This became more obvious to me throughout the day. After spending some time in the trenches discussing ideas and technological considerations with different developers and vendors, I've come to the conclusion that there is still a great deal of bitterness toward Java developers among the .NET rank and file. What surprised me most was how the topic of Java, even among and between perfect strangers, always returned not to the technological flaws of our platform, but to the "jerk" attitudes of our developers.
I'll be the first to admit, my flaws are boundless. I've written and said some things in the past, particularly about Marc Fleury and about the Redmond giant, that were deliberately inflammatory and sensational to no constructive end. I know it's a bad habit to get into as a writer, and especially as a critic whose job is to interpret and not to cast judgement. This editorial style certainly doesn't make me a better person, so I've been trying to grow out of that practice. It certainly helps to have people I admire, like Richard Monson-Haefel, acting in an extremely courteous manner toward someone he's slighted. For that, Richard, I'm very grateful.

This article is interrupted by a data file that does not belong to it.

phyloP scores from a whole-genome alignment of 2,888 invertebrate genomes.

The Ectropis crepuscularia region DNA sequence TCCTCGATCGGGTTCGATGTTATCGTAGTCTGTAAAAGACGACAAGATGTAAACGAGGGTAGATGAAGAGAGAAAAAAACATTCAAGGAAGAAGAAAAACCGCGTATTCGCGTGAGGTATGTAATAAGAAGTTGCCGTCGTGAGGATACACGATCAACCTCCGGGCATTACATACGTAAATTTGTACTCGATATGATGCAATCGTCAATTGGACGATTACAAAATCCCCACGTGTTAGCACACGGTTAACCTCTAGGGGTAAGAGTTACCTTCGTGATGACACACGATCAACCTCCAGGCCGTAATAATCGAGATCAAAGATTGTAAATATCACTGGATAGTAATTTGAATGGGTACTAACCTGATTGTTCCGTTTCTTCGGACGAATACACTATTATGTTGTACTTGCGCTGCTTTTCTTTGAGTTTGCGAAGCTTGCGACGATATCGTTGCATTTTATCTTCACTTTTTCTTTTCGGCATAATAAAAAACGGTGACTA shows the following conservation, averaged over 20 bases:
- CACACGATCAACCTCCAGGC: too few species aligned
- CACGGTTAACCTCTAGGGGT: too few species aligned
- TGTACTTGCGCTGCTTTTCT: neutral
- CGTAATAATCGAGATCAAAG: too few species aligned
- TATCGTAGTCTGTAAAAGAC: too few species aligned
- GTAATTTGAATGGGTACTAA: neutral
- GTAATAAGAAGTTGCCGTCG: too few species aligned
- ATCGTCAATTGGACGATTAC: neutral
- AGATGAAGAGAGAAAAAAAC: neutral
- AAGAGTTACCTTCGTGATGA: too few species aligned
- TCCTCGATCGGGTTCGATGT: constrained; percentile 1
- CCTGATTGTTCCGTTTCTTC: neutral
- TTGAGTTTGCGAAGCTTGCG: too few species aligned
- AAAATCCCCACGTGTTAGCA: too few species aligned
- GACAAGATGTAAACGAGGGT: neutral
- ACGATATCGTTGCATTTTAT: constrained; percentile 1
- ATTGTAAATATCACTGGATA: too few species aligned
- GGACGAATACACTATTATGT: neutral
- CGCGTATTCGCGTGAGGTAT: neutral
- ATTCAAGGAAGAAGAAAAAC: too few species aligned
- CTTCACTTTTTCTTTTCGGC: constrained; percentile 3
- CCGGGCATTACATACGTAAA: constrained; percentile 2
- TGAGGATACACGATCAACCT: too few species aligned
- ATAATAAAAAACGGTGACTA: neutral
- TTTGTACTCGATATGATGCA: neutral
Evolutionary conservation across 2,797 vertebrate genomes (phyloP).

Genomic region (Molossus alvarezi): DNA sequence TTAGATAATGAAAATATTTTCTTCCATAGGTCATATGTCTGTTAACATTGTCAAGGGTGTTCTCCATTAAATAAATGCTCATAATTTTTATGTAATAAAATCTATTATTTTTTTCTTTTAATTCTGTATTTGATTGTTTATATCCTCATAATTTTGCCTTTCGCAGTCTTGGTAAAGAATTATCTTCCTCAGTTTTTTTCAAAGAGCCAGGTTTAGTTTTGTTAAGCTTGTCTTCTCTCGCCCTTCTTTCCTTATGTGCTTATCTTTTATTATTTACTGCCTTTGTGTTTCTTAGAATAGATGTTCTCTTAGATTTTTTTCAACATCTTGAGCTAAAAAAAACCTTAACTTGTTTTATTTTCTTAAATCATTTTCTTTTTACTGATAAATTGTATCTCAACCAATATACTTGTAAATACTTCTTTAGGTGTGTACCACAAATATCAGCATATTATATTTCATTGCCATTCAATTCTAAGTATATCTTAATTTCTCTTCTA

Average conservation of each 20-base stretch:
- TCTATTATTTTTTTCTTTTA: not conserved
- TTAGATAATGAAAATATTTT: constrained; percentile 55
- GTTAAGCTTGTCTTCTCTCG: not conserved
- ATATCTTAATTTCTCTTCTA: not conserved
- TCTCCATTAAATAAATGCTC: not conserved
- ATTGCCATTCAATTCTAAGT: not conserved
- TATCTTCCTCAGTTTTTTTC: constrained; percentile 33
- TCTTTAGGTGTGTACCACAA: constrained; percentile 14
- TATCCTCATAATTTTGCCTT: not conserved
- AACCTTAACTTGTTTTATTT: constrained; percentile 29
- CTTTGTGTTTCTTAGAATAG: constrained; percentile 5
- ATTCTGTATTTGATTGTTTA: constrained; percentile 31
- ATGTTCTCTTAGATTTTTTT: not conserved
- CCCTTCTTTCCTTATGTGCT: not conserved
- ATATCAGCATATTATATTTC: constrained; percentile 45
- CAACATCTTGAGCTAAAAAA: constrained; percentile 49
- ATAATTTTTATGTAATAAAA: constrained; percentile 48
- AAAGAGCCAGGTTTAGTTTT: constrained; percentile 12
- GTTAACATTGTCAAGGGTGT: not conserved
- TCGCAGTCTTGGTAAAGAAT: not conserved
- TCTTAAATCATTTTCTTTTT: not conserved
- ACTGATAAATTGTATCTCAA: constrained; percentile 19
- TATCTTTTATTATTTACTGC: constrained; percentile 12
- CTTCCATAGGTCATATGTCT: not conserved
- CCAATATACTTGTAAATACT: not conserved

It's easy to demonize your opponent when they only exist on your computer screen, but it's another matter altogether when they're standing right in front of you. And the whole "tribe mentality" plays into it as well, as it does in software projects, as it did last June when Scott McNealy made his keynote and burned Microsoft. It isn't difficult to see how the rank and file Java developers might amplify this half-playful distain into raw contempt for the .NET crowd. But the "US versus THEM" Napoleon-complex mentality is a luxury we can no longer afford as a developer community. As an American citizen, I can definitely say that political events of the last year have given me pause to reconsider how I conduct myself in public, and especially how I regard and treat my competitors in the public arena. I don't hate these peopleI have a tremendous amount of respect for them, even if I disagree with them on technical details.